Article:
Patriots Brady OT TD HOUSTON, TX – FEBRUARY 05: Tom Brady #12 of the New England Patriots reacts after defeating the Atlanta Falcons 34-38 in overtime during Super Bowl 51 at NRG Stadium on February 5, 2017 in Houston, Texas. (Photo by Jamie Squire/Getty Images)

The New England Patriots made history Sunday, pulling off the biggest Super Bowl comeback to beat the Atlanta Falcons 34-28 in the first Super Bowl ever to go to overtime.

Super Bowl LI started as a defensive struggle that was scoreless after the first quarter, but the  Falcons then broke through with 21 second-quarter points to take a 21-3 lead over the Patriots into the half. That seemed awfully safe, as no team had ever come back from a deficit of more than 10 points in the Super Bowl before. Atlanta extended that lead to 28-3 in the third quarter and was up 28-9 going into the final frame, and victory seemed almost assured.

New England’s offense then woke up, though, with the help of a costly turnover. The Patriots scored eleven straight and make it a one-possession game with just under six minutes left. The Falcons then managed an impressive drive of their own, including an incredible catch from Julio Jones, but a sack and an offensive holding call meant they had to punt, leaving it up to their defense to try and close this out with 3:30 left on the clock.

Atlanta managed to shut down the Patriots on their first two passes, but Tom Brady hit Chris Hogan on third down to move the chains. Brady’s next pass, for Julian Edelman, fell incomplete, but he hit Malcolm Mitchell for a first down, then found Edelman, who made an amazing highlight-reel catch with defenders all over him. Brady then hit Danny Amendola for 20 yards, James White for 13, and White again for seven, setting up a White goal-line plunge from the one. Brady then found Amendola on a short pass that got the two-point conversion (but just barely) and tied the game at 28. After New England stopped Atlanta on their next possession and their own final run didn’t too far, the game went into overtime.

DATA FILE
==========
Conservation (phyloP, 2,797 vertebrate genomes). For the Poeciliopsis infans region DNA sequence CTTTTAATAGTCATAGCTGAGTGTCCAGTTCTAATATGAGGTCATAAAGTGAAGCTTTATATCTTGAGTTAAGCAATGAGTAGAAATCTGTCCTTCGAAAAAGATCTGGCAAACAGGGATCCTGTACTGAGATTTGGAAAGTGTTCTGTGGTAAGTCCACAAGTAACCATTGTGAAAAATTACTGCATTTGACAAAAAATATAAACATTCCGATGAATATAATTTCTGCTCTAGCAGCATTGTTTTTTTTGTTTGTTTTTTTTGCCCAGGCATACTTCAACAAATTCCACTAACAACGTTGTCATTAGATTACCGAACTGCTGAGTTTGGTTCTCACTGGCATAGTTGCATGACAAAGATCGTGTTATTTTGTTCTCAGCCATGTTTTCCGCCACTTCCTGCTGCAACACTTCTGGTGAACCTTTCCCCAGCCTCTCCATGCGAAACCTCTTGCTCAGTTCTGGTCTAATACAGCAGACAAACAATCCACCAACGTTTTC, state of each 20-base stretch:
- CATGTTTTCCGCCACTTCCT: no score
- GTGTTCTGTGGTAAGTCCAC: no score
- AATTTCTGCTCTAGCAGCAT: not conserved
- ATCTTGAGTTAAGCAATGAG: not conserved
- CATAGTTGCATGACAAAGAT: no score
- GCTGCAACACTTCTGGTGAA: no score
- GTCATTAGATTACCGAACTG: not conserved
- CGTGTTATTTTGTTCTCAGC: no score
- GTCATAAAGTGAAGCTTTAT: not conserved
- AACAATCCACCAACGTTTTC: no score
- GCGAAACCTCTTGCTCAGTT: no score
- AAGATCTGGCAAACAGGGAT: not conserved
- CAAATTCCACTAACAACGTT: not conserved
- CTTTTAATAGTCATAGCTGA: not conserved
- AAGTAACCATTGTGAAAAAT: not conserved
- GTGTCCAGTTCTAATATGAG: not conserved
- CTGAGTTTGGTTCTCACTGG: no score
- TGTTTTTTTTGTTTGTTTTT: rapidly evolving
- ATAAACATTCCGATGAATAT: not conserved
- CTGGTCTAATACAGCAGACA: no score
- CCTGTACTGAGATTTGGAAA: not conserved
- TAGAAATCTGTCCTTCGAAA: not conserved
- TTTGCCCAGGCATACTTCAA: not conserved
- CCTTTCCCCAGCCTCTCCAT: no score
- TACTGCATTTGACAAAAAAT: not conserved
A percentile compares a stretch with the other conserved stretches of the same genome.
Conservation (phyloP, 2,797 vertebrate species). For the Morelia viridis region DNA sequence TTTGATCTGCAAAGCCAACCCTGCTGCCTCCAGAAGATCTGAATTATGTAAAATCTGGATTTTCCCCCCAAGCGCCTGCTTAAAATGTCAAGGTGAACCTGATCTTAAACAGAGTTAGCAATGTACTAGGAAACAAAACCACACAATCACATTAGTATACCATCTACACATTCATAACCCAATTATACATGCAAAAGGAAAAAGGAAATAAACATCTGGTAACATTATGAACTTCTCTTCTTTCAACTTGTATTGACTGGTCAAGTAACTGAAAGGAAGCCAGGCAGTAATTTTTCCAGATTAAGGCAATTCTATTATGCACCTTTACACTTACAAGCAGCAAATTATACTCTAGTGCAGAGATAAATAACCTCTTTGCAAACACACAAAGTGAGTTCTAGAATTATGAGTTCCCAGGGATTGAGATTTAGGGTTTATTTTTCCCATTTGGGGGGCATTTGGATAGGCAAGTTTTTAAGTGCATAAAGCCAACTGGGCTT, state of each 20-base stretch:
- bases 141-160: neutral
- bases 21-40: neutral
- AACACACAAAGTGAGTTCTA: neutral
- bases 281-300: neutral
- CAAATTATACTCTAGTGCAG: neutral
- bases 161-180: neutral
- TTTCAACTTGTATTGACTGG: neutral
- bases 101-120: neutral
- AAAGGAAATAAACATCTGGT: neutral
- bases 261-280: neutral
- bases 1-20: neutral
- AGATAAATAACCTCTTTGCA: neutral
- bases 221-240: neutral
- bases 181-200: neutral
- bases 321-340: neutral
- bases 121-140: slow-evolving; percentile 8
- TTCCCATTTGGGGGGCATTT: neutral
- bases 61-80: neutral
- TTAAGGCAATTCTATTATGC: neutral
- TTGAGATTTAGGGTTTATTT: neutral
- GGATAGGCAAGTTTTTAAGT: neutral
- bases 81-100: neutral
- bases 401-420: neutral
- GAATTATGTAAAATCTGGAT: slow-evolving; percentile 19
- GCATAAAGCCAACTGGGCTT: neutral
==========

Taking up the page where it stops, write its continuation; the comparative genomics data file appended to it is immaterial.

The Patriots got the ball first in overtime, and they kept right on marching. An eight-play, 75-yard drive with five complete passes, an incomplete pass and a 10-yard run was capped off with a two-yard touchdown run from White:

This comeback made history on a couple of fronts. For one, it gave Brady his fifth Super Bowl ring, more than any quarterback in history. It also gave him his fourth Super Bowl MVP nod. More importantly, it showed that huge comebacks are possible in the Super Bowl too. You clearly can’t count the Patriots out, even when they’re down by 25 points.

About Andrew Bucholtz

Andrew Bucholtz has been covering sports media for Awful Announcing since 2012. He is also a staff writer for The Comeback. His previous work includes time at Yahoo! Sports Canada and Black Press.

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